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Posthumous EP from LI's Eddie Money released

Eddie Money performs at the iHeart80s Party in

Eddie Money performs at the iHeart80s Party in San Jose, Calif., on Jan. 28, 2017. Credit: Tim Mosenfelder

A posthumous EP from the late rocker and Long Island Hall of Famer Eddie Money dropped Thursday. 

"Brand New Day," the five-track collection from the former Plainedge resident, was originally scheduled to be an 11-song album. It is Money’s 12th studio release and his first since his 2007 covers album, “Wanna Go Back.”

“This is the best record I’ve made since ‘No Control’ (1982),” Money told Newsday last year before performing at NYCB Theatre at Westbury. “It’s got that late-Seventies rock and roll feel to it.”

The digital-only album was scheduled to be released in the summer of 2019 but was postponed when Money became ill. It was first announced that Money was suffering from pneumonia, but it was later revealed the singer had stage four esophageal cancer. He died on Sept. 13. Money was 70 years old. 

“Eddie did not die of cancer, he died of cardiac arrest,” said his wife, Laurie Money. “We thought he was going to get better up until the day he died. The plan was to bring him home, but he took a quick turn and that was it.”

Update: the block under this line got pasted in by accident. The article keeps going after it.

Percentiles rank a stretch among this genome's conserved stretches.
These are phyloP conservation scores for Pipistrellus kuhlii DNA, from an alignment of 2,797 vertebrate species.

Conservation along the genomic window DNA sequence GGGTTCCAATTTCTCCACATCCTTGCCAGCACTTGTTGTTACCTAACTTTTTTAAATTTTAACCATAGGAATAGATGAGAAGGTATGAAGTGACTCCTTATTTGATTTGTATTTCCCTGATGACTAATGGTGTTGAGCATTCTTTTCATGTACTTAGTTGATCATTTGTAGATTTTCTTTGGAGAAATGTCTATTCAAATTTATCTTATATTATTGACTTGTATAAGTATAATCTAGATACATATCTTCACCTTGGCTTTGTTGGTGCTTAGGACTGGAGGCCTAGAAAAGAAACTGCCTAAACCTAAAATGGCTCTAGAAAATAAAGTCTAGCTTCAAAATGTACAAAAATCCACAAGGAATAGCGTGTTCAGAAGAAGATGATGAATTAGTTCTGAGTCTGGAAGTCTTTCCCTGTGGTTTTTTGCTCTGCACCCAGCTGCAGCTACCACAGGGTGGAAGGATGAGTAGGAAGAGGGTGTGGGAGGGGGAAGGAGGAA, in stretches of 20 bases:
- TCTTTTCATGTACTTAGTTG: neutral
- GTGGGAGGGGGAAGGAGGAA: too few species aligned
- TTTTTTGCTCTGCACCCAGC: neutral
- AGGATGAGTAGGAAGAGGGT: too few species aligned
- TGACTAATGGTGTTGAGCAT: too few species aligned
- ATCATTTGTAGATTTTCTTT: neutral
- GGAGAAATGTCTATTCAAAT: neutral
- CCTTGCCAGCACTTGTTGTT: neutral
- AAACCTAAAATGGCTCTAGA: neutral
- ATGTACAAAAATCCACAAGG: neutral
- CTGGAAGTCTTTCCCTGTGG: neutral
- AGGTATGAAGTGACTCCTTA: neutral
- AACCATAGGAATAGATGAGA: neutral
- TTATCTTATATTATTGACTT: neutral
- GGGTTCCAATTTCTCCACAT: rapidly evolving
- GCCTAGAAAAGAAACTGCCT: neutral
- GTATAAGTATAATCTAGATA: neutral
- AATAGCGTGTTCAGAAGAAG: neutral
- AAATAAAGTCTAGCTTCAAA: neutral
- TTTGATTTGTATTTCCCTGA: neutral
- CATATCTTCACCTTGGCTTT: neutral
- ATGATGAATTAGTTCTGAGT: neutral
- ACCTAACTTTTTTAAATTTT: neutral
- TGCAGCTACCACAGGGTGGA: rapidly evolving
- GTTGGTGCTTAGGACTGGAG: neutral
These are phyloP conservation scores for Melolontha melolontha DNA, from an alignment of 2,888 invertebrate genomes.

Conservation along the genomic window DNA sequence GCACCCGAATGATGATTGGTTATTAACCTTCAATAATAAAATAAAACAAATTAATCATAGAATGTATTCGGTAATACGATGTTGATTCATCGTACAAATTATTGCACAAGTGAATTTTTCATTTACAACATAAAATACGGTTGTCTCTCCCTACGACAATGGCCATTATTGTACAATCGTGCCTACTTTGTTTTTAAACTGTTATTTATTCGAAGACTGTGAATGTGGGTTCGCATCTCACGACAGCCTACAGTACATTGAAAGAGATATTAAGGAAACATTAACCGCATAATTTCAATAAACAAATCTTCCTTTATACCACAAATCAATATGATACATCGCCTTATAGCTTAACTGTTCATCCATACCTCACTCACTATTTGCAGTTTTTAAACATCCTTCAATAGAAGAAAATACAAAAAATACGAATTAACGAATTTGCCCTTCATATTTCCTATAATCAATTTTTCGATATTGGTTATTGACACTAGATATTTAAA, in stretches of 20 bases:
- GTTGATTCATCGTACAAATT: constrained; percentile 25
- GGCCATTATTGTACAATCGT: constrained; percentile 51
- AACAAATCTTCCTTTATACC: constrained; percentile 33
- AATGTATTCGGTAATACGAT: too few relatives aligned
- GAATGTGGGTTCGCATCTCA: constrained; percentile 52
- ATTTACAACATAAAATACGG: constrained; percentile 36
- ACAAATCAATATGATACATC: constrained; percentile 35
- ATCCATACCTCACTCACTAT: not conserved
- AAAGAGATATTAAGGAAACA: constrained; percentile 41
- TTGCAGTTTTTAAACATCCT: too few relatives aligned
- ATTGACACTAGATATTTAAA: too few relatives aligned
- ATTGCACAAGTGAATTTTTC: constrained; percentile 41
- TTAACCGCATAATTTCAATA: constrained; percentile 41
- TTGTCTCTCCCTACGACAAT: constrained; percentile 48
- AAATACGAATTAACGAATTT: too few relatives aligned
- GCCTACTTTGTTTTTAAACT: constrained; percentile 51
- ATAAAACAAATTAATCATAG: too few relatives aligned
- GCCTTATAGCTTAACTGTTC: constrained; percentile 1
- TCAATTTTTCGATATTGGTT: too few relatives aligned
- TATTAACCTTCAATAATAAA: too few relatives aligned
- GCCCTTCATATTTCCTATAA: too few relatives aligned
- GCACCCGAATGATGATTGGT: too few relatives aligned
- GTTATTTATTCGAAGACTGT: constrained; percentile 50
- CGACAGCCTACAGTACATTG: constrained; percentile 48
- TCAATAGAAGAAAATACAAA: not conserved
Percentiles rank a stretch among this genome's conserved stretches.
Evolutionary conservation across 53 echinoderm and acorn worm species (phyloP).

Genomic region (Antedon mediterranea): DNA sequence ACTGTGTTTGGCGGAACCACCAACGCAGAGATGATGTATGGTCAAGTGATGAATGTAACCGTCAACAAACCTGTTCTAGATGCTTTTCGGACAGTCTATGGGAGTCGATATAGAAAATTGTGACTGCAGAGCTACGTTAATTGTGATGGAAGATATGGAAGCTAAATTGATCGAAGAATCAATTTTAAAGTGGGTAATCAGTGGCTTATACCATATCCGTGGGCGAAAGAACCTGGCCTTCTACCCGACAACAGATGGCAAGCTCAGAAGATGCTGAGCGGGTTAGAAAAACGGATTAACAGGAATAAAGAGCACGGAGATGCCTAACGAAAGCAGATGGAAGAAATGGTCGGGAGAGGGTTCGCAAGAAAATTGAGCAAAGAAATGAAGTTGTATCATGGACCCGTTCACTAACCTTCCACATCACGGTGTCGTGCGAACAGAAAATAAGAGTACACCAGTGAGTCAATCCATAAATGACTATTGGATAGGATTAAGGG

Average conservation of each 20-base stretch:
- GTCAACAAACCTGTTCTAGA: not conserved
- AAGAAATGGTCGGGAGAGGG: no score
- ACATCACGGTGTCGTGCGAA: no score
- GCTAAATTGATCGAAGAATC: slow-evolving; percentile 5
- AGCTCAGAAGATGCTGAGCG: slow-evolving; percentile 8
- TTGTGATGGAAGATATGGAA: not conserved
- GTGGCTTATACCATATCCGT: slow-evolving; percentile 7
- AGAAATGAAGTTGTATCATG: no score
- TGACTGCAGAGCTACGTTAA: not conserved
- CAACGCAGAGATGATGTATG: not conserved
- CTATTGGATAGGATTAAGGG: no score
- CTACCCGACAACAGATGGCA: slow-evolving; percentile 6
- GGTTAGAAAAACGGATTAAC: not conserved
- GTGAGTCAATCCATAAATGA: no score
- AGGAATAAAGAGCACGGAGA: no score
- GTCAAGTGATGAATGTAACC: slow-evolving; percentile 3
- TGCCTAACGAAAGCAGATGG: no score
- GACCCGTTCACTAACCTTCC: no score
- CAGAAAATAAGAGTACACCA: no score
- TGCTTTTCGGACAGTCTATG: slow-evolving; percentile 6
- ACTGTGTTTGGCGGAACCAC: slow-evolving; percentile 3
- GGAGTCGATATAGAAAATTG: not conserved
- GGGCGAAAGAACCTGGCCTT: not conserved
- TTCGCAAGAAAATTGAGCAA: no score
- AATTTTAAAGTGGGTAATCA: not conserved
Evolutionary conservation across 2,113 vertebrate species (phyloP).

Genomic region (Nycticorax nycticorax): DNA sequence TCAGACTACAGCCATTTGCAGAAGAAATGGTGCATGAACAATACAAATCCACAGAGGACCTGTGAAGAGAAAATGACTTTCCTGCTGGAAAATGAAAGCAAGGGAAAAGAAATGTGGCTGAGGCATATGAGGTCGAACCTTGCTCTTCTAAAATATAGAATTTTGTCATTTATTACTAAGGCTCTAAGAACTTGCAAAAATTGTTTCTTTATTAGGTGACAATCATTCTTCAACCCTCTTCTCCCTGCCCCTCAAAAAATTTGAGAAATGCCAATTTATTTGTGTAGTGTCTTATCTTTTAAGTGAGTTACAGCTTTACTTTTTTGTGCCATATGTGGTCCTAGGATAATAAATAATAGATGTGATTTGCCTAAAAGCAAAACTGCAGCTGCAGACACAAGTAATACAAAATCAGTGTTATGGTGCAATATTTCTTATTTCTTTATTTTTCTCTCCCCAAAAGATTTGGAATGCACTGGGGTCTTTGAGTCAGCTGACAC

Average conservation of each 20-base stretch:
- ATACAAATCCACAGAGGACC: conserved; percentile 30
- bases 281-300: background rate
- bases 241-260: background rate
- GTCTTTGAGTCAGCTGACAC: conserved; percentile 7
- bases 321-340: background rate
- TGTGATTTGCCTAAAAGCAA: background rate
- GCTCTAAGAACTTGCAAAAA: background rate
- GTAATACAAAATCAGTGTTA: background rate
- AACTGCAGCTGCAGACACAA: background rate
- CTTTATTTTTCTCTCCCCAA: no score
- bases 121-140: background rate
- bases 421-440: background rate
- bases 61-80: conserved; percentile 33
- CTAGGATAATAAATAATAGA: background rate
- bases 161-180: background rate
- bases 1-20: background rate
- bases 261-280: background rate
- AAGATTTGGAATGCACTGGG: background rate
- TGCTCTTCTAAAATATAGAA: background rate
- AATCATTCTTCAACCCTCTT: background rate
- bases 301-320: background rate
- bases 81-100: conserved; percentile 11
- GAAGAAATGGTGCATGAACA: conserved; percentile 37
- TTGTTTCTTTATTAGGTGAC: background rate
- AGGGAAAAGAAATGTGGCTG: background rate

In the title track, Eddie Money reflects back on his life.

“It really brings everything together and puts a bow on it,” Laurie Money said. “He was so excited about the song and was constantly playing it with the top down in his car, blasting it for everybody.”

Her favorite track on the new EP is “I Love New York,” her husband’s ode to his home state featuring Waddy Wachtel on guitar.

“I never knew anyone more New York than Eddie,” she said. “Despite living in California, he never changed his East Coast outlook or lost his New York accent. New Yorkers would look at him and say, ‘Wow, that’s a loud New Yorker!’ He really stood out.”

His daughter Jesse, 31, sang background on “Shame on Me” and his son Dez, 27, wrote “California Dream.”

“I used to sing background for him all the time and I didn’t think much of it,” Jesse Money said. “Now that he’s gone it means a lot more to me.”

A second EP is scheduled to be released at a later date.

“These will be his last recordings,” Laurie Money said. “The other half is a little more vintage. There’s a big difference so they needed to be separated.”

Last month AXS TV — which ran a two-season reality series called “Real Money” based on the rocker's home life — aired a tribute concert in honor of the late rocker with Sammy Hagar, John Waite, Rick Springfield, George Thorogood and Mickey Thomas performing Eddie Money’s songs.

“Eddie would have loved it,” his wife said. “He didn’t take himself seriously, but he took his music seriously. Eddie looked at himself as a regular guy who just happened to sing for a living.” 

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